The Lid I-5 team is proud to announce a major campaign milestone: the Washington State Convention Center (WSCC) has agreed to fully fund the lid feasibility study! The WSCC will pay the City of Seattle $1.5 million, the full amount requested, as a public benefit associated with the Convention Center’s major expansion project in downtown.
Independently, Seattle’s Department of Neighborhoods (DON) has just awarded Lid I-5 a $48,000 matching grant to expand our public outreach efforts and refine your ideas from last year’s neighborhood charrette. This is a major endorsement of Lid I-5’s community organizing power! The funding will support a yearlong design program that will be open to all. More information will be available in the coming weeks.
The feasibility study has been our goal because it will provide critical data on expanding Freeway Park and lidding more of I-5. The study will be City-managed and conducted by expert consultants, who will analyze construction methods, finance options, urban design opportunities, and recommend a phasing strategy. The consultant team will also study best practices from where lids are being built elsewhere, ranging from Dallas and Los Angeles to Philadelphia and Washington, D.C. City staff will collaborate with WSDOT and other public agencies to ensure the key technical issues are covered.
Based on a review of feasibility studies from other cities, the Convention Center funding will be adequate to at least examine the Center City, which stretches from Chinatown-International District to Lake Union. This area includes the densest and most diverse areas the freeway slices through: Yesler Terrace, First Hill, Downtown, Capitol Hill, and South Lake Union. Amid an unprecedented population boom, people living and working in these communities are in desperate need of more affordable housing, public open space, multi-modal connections, and other public assets. Lidding I-5 provides new land for these benefits at a cost that is approximately half that of purchasing developable land in the same area.
The vision is citywide: we need to study opportunities for reconnecting communities, mitigating the impacts of the freeway, and creating developable public land in neighborhoods across the city. We are working with City staff to determine how far this funding can be applied, and as we build a citywide movement we will be pursuing additional funding opportunities.
Thank You to Our Coalition Partners
We couldn’t have reached this remarkable milestone without joining the Community Package Coalition, a grassroots alliance of neighborhood organizations and nonprofit advocates. Together, the Coalition successfully negotiated with the WSCC to increase the initial public benefits investment from $20 million to more than $80 million. The WSCC has now agreed to fund a strong mix of affordable housing payments, mobility investments for people walking and bicycling, and improvements for city parks.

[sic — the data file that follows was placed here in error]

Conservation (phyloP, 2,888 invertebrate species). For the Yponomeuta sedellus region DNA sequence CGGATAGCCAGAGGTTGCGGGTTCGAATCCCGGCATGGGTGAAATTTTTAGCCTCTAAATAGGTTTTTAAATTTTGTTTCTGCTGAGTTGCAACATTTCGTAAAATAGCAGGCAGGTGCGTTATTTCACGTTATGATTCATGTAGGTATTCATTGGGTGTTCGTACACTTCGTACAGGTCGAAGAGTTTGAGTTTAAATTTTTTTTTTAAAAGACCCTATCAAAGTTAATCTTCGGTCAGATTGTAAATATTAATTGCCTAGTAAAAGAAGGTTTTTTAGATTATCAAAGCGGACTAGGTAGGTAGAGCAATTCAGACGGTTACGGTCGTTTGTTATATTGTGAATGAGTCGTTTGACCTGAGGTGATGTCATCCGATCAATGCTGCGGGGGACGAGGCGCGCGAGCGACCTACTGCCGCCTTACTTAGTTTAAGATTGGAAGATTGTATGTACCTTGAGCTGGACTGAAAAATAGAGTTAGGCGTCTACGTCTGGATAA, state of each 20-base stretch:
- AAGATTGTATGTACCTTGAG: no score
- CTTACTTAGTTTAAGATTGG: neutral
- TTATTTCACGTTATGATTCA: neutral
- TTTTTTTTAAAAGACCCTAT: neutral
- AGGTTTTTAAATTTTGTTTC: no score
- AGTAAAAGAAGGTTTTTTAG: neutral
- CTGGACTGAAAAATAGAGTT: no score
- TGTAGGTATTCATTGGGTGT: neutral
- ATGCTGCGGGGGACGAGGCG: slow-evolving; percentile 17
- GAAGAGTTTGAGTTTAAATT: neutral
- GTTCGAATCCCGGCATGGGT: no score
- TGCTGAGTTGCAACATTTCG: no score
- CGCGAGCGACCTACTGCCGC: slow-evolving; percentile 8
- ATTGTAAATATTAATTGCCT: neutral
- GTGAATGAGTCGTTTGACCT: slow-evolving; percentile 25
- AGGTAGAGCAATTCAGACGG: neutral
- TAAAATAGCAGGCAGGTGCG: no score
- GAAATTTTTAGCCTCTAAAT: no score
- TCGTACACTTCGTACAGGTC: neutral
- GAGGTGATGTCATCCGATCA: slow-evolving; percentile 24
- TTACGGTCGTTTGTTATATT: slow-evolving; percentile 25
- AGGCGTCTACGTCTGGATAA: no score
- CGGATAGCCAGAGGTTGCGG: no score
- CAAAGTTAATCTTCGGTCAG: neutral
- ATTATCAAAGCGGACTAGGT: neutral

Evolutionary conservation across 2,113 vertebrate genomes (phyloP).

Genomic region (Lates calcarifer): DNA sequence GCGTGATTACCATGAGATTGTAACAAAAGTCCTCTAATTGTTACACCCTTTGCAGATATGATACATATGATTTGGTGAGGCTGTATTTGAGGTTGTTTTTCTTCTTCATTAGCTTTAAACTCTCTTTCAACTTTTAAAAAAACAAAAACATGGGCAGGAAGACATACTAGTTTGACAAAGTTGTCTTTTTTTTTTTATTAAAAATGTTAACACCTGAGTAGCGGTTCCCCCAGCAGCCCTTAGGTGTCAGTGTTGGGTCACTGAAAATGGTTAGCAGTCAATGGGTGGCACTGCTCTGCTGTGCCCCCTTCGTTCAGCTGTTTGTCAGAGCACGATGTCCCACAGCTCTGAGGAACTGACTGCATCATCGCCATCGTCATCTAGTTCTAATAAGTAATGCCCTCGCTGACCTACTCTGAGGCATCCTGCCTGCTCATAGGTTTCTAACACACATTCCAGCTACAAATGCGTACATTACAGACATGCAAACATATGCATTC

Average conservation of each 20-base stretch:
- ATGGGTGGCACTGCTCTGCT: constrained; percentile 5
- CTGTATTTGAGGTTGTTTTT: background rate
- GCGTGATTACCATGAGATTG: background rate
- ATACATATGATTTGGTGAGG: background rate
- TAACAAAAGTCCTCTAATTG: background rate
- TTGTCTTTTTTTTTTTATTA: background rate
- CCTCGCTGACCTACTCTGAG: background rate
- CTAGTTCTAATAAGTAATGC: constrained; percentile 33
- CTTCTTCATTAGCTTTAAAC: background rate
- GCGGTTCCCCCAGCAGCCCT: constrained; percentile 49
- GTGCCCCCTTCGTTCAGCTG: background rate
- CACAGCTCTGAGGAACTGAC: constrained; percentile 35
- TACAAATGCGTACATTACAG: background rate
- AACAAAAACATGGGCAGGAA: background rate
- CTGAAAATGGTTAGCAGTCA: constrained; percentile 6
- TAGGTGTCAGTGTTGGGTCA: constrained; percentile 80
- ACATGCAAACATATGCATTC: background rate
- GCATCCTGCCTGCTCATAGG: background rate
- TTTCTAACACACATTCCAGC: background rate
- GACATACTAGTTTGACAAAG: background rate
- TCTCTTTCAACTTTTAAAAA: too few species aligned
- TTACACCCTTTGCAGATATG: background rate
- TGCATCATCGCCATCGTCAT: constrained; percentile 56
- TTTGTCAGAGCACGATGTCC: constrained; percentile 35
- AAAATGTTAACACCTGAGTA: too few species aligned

The other Coalition members are Capitol Hill Housing, Cascade Bicycle Club, Central Seattle Greenways, First Hill Improvement Association, Freeway Park Association, Housing Development Consortium, and Seattle Neighborhood Greenways. Read the Coalition press release or see below for media coverage.
A Coalition project linked to Lid I-5’s efforts includes $10M in improvements to Freeway Park, Seattle’s first lid over I-5. Click here (PDF) to learn more about what’s in store for the park.
Through an open and persistent collaboration between the the WSCC and the Coalition, we negotiated an increase for the feasibility study funding by a factor of six, up from the original $250,000 offer. The Lid I-5 team, supported by people like you, has shown itself to be an extremely effective advocacy organization. Help us build the movement by inviting others to join the campaign and by making a tax-deductible donation today!
We need you to stay involved because the work doesn’t stop here. Lid I-5 will continue working with the WSCC and the City to refine the study’s scope of work and follow through on implementation. The study must still be approved as a public benefit by City Council, whose final vote is expected in spring of 2018. Lid I-5 will then adopt a stewardship role to ensure the funding is spent wisely and the results help launch the next step: designing the lids.
There are numerous opportunities for comments and public testimony each step of the way – see below for the upcoming Design Commission calendar. Stay tuned as we ensure the feasibility study comes to life and we move ever closer towards a more connected and sustainable Seattle.